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Who’s Gonna Win the Tour? You Decide!

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We took a little bit of a different approach to the Tour preview this year at PdC, with each editor giving a take on one of the bookie’s favorites as well as another rider that could surprise. The reason is partly because the field of contenders is more egalitarian than ever this year (even if Andrew thinks that Bernal the Unproven should be the favorite), and a single post on the GC prospects would have likely ran for over 10,000 words and still managed to miss the eventual winner (I’m looking at the past version of myself who wrote the Giro preview- Carapaz was only mentioned as a helper for Landa). Thus, Andrew’s, Jens’, Conor’s and my posts have missed a lot of potential contenders. No mention of Movistar’s limp trident? The horror! No discussion of the only other Tour winner in this year’s field— Nibali. Mamma mia! Well, let me try to correct that with this post. I’ll take a quick look at some of the other potential contenders and then leave a poll at the bottom and open up the comments for discussion.

Nairo Quintana

If you were to set my role as a writer aside and just ask me for my opinion as to who I’m most bullish on winning this year, I’m all about Quintana. I like his betting odds— you can get him at 18/1— and I like his experience versus the rest of the field. It was not so long ago that he was in Bernal’s position as the next great Colombian hope. Unlike Bernal, he’s actually won two grand tours and has finished on the Tour podium three times. While cycling is a sport that is constantly asking, “what have you done for me lately?,” Quintana is not even 30 years old yet. Geraint Thomas, who before last year, never looked like a Tour winner, was 32 years old when he took the victory. Nairoman is flying under the radar this year, and Movistar just proved that they still can win a grand tour at the Giro.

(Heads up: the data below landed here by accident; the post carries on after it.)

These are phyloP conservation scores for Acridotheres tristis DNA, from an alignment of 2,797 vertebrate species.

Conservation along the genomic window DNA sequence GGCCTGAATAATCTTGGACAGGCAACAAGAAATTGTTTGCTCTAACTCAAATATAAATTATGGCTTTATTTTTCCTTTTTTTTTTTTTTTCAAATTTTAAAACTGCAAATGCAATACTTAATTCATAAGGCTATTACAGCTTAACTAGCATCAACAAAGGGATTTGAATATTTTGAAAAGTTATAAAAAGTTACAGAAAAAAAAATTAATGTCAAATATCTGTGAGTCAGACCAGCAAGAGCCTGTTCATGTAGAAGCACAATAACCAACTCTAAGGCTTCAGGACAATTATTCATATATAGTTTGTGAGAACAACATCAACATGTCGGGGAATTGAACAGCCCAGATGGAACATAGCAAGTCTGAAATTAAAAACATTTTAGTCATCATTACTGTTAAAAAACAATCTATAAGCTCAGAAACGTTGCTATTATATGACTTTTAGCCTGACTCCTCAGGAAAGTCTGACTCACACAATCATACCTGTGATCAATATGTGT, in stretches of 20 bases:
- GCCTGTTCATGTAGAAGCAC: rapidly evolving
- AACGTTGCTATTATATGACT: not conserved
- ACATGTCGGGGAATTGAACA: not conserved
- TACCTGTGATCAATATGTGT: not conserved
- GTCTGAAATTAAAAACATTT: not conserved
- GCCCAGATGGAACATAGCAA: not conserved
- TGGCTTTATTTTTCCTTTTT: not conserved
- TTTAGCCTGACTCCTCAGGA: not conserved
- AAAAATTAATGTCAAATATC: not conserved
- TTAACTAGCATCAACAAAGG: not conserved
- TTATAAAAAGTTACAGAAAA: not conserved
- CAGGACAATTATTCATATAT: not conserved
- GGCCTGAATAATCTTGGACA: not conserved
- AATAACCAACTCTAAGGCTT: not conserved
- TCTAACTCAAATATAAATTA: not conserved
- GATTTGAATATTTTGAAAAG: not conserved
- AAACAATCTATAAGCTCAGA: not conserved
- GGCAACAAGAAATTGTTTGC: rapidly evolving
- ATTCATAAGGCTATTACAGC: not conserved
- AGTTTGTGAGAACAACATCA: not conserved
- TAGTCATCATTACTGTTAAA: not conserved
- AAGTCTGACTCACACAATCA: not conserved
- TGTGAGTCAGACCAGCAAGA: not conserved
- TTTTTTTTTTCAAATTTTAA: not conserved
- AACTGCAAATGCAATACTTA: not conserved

Even you don’t get the references, it’s always nice to politely smile at granddad’s jokes.
Justin Setterfield/Getty Images

Vincenzo Nibali

You know that the shark can smell blood in the water after he changed his tune from chasing stages to going for the GC after Froome’s crash. Nibali’s the only rider in the Tour to have won all three grand tours, yet, like Quintana is being passed over as a potential winner this year. Sure, he has the Giro in his legs, but he also proved that an old Sicilian could still hang with the young challengers by finishing 2nd. Nibali has a strong team around him as well, with Rohan Dennis, the runner up at Suisse, for both the team time trial and the mountains and Damiano Caruso, Matej Mohoric, Dylan Teuns, and Ivan Garcia Cortina for support.

Steven Kruijswijk

The snow-adverse Kruijswijk may have lost his position as best grand tour rider at Jumbo Visma to a ski jumper, but his 4th place finish at the Vuelta and 5th place at the Tour last year should not be ignored. While he fell victim to the Dauphine stomach virus, he’s looked quite good in the run up races this year, finishing no worse than 6th in the other three stage races that he finished. While his team support might be less than ideal due to Jumbo’s bifurcated goals with Groenewegen, they’ll likely perform well on the team time trial, and having George Bennett and Laurens de Plus as mountain domestiques is still better than what Roglic had at the Giro.

Rigoberto Uran